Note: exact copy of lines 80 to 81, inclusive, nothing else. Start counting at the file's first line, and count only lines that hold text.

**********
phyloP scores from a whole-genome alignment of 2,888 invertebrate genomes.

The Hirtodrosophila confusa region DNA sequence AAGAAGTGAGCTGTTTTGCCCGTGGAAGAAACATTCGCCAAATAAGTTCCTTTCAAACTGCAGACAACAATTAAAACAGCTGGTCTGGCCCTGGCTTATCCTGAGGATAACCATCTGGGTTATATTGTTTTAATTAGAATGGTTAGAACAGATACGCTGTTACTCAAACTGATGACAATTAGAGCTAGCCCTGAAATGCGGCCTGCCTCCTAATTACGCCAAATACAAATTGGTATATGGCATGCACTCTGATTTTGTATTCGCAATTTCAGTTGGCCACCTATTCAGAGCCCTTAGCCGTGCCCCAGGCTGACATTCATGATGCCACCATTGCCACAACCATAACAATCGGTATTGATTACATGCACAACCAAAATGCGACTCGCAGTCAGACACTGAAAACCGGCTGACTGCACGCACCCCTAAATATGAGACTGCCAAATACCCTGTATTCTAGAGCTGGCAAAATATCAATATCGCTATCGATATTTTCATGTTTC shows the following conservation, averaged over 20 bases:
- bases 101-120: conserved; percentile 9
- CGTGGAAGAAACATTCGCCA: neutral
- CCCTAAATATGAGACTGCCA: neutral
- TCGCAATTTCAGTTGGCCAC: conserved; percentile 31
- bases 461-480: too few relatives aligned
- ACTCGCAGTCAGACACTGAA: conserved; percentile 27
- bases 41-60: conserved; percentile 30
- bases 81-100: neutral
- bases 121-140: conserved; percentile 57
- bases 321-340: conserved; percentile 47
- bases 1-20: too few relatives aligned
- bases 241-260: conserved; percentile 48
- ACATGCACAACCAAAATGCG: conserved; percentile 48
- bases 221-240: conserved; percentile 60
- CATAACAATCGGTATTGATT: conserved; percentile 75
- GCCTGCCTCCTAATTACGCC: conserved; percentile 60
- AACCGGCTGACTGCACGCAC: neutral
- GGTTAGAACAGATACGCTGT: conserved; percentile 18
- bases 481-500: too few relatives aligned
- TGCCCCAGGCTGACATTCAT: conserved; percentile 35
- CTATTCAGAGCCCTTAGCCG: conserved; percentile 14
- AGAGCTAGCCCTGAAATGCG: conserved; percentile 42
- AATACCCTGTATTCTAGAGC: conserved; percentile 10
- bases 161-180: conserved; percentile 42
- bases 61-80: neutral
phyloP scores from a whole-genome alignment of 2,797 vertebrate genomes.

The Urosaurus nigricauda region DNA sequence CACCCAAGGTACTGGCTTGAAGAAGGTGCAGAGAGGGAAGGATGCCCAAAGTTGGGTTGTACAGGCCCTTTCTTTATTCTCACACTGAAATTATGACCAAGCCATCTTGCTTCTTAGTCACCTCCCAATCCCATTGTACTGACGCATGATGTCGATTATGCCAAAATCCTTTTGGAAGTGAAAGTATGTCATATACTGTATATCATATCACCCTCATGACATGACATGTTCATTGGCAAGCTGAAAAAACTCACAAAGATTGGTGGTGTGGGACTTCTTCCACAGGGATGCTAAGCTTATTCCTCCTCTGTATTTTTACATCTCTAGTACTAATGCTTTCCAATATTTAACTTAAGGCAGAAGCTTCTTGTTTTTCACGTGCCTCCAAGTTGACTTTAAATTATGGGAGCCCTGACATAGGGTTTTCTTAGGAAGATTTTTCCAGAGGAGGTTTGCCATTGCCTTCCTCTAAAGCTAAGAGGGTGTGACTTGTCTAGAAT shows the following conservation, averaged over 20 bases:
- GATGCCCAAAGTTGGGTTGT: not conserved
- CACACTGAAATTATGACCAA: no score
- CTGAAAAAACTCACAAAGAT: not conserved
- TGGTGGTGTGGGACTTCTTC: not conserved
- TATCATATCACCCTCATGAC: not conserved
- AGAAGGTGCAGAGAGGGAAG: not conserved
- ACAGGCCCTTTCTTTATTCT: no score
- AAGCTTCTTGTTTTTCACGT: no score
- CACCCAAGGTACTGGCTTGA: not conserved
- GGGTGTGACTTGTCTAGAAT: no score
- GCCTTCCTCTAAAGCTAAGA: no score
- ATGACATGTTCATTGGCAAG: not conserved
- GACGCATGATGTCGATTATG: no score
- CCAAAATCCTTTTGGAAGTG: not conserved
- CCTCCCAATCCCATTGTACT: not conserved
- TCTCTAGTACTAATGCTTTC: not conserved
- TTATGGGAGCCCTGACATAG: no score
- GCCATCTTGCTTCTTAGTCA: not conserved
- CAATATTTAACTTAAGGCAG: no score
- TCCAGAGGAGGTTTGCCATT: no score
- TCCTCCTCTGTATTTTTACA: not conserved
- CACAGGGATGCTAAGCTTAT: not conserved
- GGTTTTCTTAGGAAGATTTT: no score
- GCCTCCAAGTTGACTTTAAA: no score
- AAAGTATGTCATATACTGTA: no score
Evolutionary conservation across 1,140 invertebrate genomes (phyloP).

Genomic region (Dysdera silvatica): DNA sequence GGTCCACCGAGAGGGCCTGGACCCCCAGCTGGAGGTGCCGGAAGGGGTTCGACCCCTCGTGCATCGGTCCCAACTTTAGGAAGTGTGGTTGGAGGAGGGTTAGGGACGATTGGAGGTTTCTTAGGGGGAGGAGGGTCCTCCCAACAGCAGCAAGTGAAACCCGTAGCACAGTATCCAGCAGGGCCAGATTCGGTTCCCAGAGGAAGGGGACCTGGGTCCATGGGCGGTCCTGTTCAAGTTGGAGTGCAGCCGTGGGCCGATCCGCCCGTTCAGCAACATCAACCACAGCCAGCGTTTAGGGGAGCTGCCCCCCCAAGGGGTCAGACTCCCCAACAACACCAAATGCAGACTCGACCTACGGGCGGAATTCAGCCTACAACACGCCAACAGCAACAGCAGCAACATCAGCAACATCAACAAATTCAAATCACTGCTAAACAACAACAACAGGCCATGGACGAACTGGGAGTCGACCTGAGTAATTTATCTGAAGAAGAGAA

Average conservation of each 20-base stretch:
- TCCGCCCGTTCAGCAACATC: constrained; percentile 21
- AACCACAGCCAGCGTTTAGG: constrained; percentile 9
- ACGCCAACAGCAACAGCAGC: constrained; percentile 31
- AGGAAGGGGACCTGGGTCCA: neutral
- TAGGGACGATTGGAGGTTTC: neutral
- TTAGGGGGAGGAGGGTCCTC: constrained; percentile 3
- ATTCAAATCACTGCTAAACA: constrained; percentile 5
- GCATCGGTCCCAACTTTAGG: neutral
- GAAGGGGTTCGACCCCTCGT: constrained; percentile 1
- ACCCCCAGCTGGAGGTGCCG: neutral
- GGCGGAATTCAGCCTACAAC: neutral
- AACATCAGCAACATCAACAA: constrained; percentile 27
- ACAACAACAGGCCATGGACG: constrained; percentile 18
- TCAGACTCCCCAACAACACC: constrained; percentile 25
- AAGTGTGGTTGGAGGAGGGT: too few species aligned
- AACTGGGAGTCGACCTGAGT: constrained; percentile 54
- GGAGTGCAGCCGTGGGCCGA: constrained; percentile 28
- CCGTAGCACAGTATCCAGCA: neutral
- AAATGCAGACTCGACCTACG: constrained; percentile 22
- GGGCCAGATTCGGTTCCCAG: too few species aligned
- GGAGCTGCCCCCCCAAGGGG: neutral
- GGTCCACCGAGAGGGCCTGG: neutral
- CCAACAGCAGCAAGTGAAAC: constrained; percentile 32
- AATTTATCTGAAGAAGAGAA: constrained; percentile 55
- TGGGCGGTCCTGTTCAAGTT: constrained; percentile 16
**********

- CCAACAGCAGCAAGTGAAAC: constrained; percentile 32
- AATTTATCTGAAGAAGAGAA: constrained; percentile 55